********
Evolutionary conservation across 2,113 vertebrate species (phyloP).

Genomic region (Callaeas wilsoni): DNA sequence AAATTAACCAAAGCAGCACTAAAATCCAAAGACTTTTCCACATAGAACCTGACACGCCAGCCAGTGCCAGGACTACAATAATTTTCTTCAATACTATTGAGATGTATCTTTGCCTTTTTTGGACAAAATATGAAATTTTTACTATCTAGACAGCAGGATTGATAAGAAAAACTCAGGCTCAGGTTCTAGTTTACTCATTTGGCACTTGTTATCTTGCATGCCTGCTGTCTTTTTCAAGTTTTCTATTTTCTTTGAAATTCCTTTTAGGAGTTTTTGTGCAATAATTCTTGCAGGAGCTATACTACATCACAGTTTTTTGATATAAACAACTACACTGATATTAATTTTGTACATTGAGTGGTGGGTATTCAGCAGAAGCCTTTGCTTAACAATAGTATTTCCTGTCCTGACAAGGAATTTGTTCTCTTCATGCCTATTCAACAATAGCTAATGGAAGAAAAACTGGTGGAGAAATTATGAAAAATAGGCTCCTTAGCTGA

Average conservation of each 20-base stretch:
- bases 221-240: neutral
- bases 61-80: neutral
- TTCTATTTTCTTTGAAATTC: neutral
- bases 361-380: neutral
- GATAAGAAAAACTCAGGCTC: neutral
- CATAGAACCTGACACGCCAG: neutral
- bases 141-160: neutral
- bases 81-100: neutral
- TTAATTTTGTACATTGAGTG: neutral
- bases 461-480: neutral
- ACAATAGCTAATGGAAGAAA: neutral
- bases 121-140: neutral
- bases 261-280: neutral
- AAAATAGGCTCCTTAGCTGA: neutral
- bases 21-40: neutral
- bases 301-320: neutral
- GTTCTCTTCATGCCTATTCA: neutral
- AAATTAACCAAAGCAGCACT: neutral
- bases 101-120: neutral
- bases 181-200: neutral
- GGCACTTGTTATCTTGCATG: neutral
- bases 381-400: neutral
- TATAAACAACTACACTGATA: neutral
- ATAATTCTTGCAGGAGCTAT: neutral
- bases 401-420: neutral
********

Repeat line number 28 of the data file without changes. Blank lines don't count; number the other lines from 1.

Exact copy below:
- bases 401-420: neutral